Based on the results from our direct hypothesis tests only.1002/job
and engaging in. overall academic performance required the ongoing use of effective coping strategies under both structured and unstructured conditions. Namely. Academic success over the long term also includes a much wider array of performance contexts as students must create and maintain effective relationships with multiple professors. in spite of all these potentially confounding factors. academic performance requires a mix of both forms of interpersonal effectiveness. and time management. Thus. the same basic relationship was observed..
Assuming our results are replicable in the workplace. GPA was based on performance over a much longer time frame (2–3 years) than the few hours spent preparing for. in addition to the traditional list of desired candidate characteristics.g. The ﬁnding that the interaction between EI and conscientiousness was signiﬁcantly related to GPA is especially notable for at least two reasons. Indeed. leading researchers to overestimate the relative importance of EI with respect to individual performance.). 399–421 (2007) DOI: 10.
Such an interpretation cannot. 2004). Ltd. Organiz. and make daily decisions about personal goals. and other associated skills...1002/job
. navigate a variety of different team tasks and settings. whereas group behavior effectiveness required a broader range of interpersonal behaviors. The consistency of the results from our moderator analyses is notable. J. especially when considering the distinct nature of the three dependent variables. Law et al. Indeed. meanwhile. which relies heavily on reading comprehension. while EI alone does not appear to be strongly and directly related to individual performance. Bar-On.g. our study has some interesting implications for managers engaged in selecting. may be enhanced through careful analysis and development of the characteristic(s) they lack most. Yet. however. etc. Yet EI proved to be important in all three settings. Behav. while GPA is as real as performance can get for most college students. Second.g. may serve to increase the overall level of employee performance within the organization. The performance of existing employees. direct results tended to omit one or both of these important control variables (e. our results also suggested that motivation in the relative absence of EI could potentially have a negative effect on performance (e. Several theorists have argued that EI may be
Copyright # 2006 John Wiley & Sons. training. adapt to differing classroom policies and performance expectations. 2000. as well as the facilitation of interpersonal interactions across a wide variety of contexts and situations. First. explain why we found evidence of a signiﬁcant and positive indirect relationship (1–3% incremental variance explained) between EI and individual performance (as moderated by conscientiousness) across all three performance contexts. priorities. memory. but is also heavily reliant on solitary activities (e. Public speaking effectiveness primarily involved one-way communication.. studying. above and beyond the effects of cognitive ability. 28. GPA represents a more conservative test of our hypotheses than the interpersonal effectiveness measures. The interpersonal effectiveness measures took place in a simulated and therefore constrained environment. Intriguingly. few performance measures are as objective and as explicitly dependent on general mental ability as academic performance. Our ﬁnding that EI in concert with conscientiousness explained additional unique variance in GPA. is therefore all the more striking. screening for the presence of both EI and conscientiousness. assessment center activities. and evaluating employees. prior studies with the most positive. taking exams. in cases where students had high levels of motivation. the highly motivated student who does not have the ability to deal effectively with the stress of academic work).EMOTIONAL INTELLIGENCE AND INDIVIDUAL PERFORMANCE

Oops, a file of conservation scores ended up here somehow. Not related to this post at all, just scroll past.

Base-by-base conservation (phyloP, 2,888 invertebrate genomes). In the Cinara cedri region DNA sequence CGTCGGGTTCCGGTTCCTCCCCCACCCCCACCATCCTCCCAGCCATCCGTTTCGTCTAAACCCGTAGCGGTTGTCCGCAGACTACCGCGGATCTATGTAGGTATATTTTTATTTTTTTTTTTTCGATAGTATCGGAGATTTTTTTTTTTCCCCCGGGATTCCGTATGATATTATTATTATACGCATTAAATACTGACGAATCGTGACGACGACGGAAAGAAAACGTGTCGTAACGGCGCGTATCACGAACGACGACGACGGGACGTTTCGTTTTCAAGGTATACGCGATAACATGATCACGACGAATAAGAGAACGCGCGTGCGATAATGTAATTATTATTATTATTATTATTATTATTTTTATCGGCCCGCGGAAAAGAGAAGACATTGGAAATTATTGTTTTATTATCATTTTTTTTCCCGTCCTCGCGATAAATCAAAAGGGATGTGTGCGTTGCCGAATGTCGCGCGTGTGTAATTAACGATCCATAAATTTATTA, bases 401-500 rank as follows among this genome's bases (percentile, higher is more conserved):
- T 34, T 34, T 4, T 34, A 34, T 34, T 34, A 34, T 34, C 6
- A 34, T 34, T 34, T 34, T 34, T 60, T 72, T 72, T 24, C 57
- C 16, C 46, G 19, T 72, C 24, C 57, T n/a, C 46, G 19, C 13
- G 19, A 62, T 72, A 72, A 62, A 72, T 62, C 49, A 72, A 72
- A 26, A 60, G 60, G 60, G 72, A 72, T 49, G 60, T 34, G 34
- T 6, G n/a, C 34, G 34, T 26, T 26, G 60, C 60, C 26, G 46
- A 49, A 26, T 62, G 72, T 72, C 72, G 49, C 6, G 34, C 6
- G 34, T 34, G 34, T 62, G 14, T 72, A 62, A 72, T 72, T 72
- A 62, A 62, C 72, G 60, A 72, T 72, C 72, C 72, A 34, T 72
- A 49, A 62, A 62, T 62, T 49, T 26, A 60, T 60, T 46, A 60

in certain instances. if performance gains are to be achieved. that programs aimed at increasing EI and motivation are not simply alternative pathways to the same end goal.6 3. Utilizing a sample of undergraduate business students provided us with a relatively homogeneous setting in which to test our proposed relationships but at the potential cost of external generalizability. J. be subjected to further empirical veriﬁcation.2 3 2. C.
Our ﬁndings should. Placing an employee with low EI into a highly motivating work environment could potentially elicit a host of undesirable behaviors. Additional studies are needed to examine whether our ﬁndings hold in the work context as well. and organizational culture change. including manipulation.4 -1 SD +1 SD Emotional Intelligence
Figure 3. of course. and/or withdrawal as a way to cope with increased stress and anxiety. The literature is likewise replete with recommendations for increasing workplace motivation. but have inferred them based on theoretical arguments and the results of our interaction analyses. our results imply that incentive systems designed to increase motivation in the absence of requisite emotional skills may. our criterion measures were of general academic performance and interpersonal effectiveness in a simulated work environment and not job performance or ratings of interpersonal effectiveness in the workplace.6 2. More research regarding this intriguing possibility is required. Organiz.4 GPA 3. Behav. Ashkanasy and Daus (2002) describe a number of methods that may increase EI. Future research is needed to determine whether our results will hold up in other samples. Rather. behavior modeling by key managers. Conversely. Ltd. It may be that EI is even more pertinent to job performance in today’s workplace.8 3. RODE ET AL. For example.414